Do you notice that your PC is suddenly a lot slower or are there strange processes running of which you do not know the exact origin? Then you may have fallen victim to malware. However, the signals are not always clear. That's why we're giving you five tips to find out if you've been a victim of malware.
Of course, the best way to find out if you have malware is to run a system-wide scan. If all is well, you already do that automatically, but suppose that is not the case, what are the signals that point to malware?
If your computer just starts to slow down overnight, it could be a sign that it has malware on it. Especially when simple apps such as the calculator are suddenly opened very slowly.
Malware can take up a lot of computing power in the background, leaving your computer running out of system resources for your own tasks. Nowadays you can also do this via your browser, for example to mine cryptocoins.
Your browser will take you to another website at the strangest moments. For example, you open Google and you end up on a site you don't know with some unknown search engine with all kinds of advertisements. Even then you know that you are suffering from malware.
When pop-ups appear constantly, even when you don't have any browsers open, you can assume that you have malware (or at least bloatware) on your PC. Here too, the aim is to earn money by clicking on these pop-ups and being sent to websites.
Unknown software and processes
Pop-ups are constantly appearing with threatening notifications from security software you don't know. Software that mainly encourages you to take action now (because otherwise...). Anxiety is always a good trigger to make people think less. Run a scan as soon as possible if you are experiencing these types of notifications.
If you encounter processes in your operating system's task manager that you don't know about and that aren't normally there, this could be a sign of malware. Search the Internet for the name of such a process to see if it is indeed something unwanted.
Also, such processes often run constantly, even when you are not using your computer. If you notice disk activity and the like while no backup or maintenance processes are running, it's a good idea to check for malware.
Strange posts on social media
Suddenly messages appear on Twitter and Facebook under your name that you have not posted at all. That something is going on, that's for sure and it's important to do something about it as soon as possible, because often those messages cause you to infect others. Incidentally, it does not necessarily have to be the case that you have malware on your PC, it could also be that your social media account was 'just' hacked.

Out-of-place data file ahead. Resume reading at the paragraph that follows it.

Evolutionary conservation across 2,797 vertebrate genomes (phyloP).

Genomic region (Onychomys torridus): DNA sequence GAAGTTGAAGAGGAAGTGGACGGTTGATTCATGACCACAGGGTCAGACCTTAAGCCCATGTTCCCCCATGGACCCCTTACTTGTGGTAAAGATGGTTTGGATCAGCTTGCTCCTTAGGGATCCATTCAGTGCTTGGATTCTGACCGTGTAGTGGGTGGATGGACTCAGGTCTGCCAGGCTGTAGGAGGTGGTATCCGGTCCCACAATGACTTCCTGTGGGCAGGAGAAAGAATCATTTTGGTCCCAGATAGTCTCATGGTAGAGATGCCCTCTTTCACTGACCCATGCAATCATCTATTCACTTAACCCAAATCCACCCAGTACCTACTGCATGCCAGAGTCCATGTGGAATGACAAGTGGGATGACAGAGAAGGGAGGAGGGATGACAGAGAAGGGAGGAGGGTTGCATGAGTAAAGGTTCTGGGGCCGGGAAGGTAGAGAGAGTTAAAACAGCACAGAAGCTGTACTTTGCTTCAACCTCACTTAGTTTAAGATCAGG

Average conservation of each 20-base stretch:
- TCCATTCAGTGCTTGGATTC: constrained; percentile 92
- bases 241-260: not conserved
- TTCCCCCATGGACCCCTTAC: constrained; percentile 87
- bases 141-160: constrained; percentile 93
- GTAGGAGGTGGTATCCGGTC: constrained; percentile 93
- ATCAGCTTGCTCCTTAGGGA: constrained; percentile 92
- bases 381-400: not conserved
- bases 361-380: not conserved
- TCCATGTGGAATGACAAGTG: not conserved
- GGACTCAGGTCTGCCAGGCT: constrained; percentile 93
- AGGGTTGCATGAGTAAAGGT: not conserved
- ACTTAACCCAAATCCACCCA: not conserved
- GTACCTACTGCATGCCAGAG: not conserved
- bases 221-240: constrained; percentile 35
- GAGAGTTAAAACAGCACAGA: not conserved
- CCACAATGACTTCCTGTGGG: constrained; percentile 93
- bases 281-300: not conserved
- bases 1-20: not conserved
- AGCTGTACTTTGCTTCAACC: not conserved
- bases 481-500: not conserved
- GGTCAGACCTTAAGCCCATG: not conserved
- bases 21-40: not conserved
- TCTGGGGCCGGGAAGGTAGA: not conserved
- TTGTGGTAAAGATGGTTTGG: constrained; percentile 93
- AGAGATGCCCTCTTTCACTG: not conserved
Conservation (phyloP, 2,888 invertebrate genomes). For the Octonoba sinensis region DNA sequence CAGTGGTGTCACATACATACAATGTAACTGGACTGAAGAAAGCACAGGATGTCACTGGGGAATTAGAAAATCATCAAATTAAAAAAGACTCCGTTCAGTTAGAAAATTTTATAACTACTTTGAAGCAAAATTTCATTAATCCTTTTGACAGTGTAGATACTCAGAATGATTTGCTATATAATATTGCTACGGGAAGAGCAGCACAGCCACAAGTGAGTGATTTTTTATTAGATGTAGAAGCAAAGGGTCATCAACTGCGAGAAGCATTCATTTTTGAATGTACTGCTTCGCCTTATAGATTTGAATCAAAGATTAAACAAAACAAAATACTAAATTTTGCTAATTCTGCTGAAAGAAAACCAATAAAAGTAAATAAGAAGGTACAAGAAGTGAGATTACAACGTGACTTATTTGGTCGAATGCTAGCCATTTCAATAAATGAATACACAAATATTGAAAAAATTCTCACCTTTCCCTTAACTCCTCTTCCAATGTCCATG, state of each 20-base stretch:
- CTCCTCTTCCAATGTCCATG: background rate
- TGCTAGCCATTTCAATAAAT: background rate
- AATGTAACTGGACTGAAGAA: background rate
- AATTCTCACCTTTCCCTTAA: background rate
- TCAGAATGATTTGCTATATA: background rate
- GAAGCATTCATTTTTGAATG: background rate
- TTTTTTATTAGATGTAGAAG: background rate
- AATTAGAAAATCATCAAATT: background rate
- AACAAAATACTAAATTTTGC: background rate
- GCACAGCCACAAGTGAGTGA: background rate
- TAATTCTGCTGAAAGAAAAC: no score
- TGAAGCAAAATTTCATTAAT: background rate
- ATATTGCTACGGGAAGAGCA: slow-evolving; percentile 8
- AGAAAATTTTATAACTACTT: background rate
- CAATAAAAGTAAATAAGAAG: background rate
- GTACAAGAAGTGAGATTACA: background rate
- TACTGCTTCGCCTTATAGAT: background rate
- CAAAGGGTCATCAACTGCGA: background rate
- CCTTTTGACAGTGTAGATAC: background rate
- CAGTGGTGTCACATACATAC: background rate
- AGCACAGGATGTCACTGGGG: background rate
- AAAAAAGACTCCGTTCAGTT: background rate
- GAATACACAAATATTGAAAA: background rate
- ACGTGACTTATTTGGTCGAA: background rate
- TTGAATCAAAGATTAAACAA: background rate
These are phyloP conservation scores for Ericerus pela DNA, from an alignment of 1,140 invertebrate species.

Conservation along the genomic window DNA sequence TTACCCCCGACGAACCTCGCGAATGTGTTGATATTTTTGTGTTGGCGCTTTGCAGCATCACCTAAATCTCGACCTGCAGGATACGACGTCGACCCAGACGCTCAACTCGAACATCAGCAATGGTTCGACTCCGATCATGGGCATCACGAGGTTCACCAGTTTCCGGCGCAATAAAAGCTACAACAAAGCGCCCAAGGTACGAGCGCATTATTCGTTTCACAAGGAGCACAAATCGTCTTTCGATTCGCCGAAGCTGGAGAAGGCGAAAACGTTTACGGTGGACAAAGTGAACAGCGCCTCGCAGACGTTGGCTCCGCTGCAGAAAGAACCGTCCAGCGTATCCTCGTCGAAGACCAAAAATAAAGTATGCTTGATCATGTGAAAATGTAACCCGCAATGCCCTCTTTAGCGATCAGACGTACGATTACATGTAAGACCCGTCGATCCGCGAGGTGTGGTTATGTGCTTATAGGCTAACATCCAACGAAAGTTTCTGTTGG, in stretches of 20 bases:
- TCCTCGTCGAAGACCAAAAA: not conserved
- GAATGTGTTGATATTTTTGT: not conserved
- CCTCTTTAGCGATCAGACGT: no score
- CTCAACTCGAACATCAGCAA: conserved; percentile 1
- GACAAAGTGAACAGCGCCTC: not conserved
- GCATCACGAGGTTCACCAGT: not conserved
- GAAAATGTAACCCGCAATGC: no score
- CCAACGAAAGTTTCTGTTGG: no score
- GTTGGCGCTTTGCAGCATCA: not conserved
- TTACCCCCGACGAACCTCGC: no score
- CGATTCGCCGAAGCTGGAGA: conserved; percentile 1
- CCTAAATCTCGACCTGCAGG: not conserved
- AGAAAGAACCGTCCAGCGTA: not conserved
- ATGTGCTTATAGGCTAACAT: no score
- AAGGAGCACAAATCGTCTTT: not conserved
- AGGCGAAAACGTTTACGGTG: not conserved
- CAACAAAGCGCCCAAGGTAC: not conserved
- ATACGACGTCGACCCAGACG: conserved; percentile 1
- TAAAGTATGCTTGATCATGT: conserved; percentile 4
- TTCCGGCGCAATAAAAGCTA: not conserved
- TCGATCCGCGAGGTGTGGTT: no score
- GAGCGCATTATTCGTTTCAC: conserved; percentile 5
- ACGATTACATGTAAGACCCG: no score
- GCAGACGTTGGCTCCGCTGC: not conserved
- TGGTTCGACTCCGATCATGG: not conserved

The same goes for email messages and other communication tools. Do people suddenly receive strange emails or messages from your name? You may have been hacked, or you may be dealing with malware. Incidentally, we previously wrote an article 'what to do if your social media is hacked'. Be sure to read that as well.
Certain tools no longer work
Some malware will stop your antivirus program from working, or prevent certain system tools from loading, making the malware more difficult to detect and remove. If you find that such programs do not run properly, it is best to look for an alternative scanner to see if you are indeed dealing with malware.
However, it is not always the case that your computer has such symptoms. Sometimes you don't notice anything at all. But if you suspect you may be dealing with malware, it's always a good idea to scan your computer with your current scanner plus a second scanner for a second opinion, in case your own scanner has been compromised by the malware.
Malware, Now What?
Okay, so you've discovered that you have malware, what can you do about it? Like the greased lightning install software to protect you from it and get rid of it. We'll help you with that in another article about the best free antivirus tools for Windows 10.
Even if you already had antivirus software on your PC, it is wise to use a new tool. Your old software obviously failed to counter the malware. Once the virus has slipped through, your antivirus tool has nothing to contribute. You prefer to run your new program in an environment where the malware cannot load first, for example via Linux. Before choosing that option, try booting into Windows Safe Mode to see if you can resolve the virus infection there.
It may be that your system has gone into such a mess that a clean install is your only option to get things back on track. Make sure to back up your important files, if you can. Hopefully, after the tips in this article, it won't have to come to that!